Ayad and other immigration attorneys held information sessions at the local mosques in previous months to look into residents’ inquiries regarding their families in Yemen, as well as those that needed assistance or legal counseling with their immigration application.
The ACRL also has immigration attorneys available for legal counsel every Wednesday from 3 to 5 p.m. at its Dearborn office.
Dingell assured residents that the town hall meeting would be one of many. She told residents that she wants to work as a liaison between the government and local leaders to address the community’s needs.
“The government is going to come back and we will meet in the next week to figure out how to organize something to answer many of your questions,” Dingell said. “I’m out there fighting. I need friends to help me fight so that we can get others to understand. Let’s do more of these forums and lets work with all of the organizations to help improve and address the issues.”
Dingell’s town hall meeting was the latest in a string of initiatives aimed at addressing the turmoil in Yemen. Earlier on Wednesday, Dingell and 10 other members of Congress sent a letter to President Obama urging greater efforts to avoid civilian casualties in Yemen and achieve a diplomatic solution to the conflict.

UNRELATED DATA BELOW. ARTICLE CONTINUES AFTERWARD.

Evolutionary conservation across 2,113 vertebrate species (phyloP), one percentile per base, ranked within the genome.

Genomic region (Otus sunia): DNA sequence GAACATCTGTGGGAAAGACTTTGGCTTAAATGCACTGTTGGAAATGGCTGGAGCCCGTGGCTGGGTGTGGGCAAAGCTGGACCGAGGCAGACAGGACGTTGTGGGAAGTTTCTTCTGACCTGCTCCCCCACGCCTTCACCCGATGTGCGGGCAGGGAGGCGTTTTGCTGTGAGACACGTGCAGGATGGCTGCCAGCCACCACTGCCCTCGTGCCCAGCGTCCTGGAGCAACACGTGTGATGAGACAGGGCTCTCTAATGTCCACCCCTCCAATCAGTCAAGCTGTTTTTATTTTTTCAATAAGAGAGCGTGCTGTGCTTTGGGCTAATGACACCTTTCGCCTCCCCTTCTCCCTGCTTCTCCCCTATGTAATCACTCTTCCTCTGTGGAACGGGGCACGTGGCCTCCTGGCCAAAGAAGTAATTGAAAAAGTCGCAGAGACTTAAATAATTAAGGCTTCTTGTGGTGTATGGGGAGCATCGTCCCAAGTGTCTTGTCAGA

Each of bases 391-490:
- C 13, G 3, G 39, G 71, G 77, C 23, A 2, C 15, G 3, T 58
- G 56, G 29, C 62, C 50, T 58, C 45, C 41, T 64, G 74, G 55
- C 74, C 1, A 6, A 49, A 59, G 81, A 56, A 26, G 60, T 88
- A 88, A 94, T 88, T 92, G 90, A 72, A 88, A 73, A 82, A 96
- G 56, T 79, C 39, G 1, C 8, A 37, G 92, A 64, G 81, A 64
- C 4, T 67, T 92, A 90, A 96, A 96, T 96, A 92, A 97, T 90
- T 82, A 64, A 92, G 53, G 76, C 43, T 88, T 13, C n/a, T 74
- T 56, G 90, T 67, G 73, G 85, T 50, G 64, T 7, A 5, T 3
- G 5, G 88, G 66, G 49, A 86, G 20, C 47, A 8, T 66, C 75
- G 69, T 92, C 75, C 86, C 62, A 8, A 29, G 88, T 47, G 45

Those who signed the letter include Representatives Keith Ellison (D- MN.), Ted Lieu (D- CA.), Barbara Lee (D- CA.), Mark Pocan (D- WI), Jan Schakowsky (D-IL), Maxine Waters (D-CA), David Cicilline (D- RI), James McGovern (D- MA), Raul Grijalva (D-AZ), John Conyers (D- Detroit), Bobby Rush (D-IL) and John Lewis (D-GA).
“Secretary of Defense Ash Carter has acknowledged the United States is providing the Saudi-led coalition with intelligence, surveillance, reconnaissance and logistics information, as well as resupply of equipment and munitions,” the Representatives wrote. “In order to protect innocent lives and reduce the potential for backlash against U.S. interests, we urge your administration to work with our Saudi partners to limit civilian casualties to the fullest extent possible.”
The letter comes days after an airstrike conducted by the Saudi Arabia-led coalition struck a wedding reception in the village of Sanban, killing 23 Yemeni civilians. The week prior, a deadlier wedding attack occurred in the village of Wahijan, which left 131 people dead.
The latest figures claim that more than 2,100 civilians, including at least 400 children, have been killed in the conflict, with the vast majority of civilian deaths and injuries attributed to attacks by the Saudi-led coalition against the Houthi rebels.
The conflict, which erupted more than six months ago, has left Yemen in dire condition. More than 1.4 million people have been displaced as a result of the conflict, with many fleeing to Europe. Thousands continue to flee the country week after week.
“Yemen after five months looks like Syria after five years,” said Peter Maurer of the International Committee of the Red Cross, following a recent trip to Yemen and comparing its condition to another crisis occurring in the Middle East.
According to the United Nations World Food Program, an estimated 12.9 million people are considered food insecure and six million are severely food insecure, while more than 1.2 million children are suffering from moderate acute malnutrition and half a million are severely malnourished.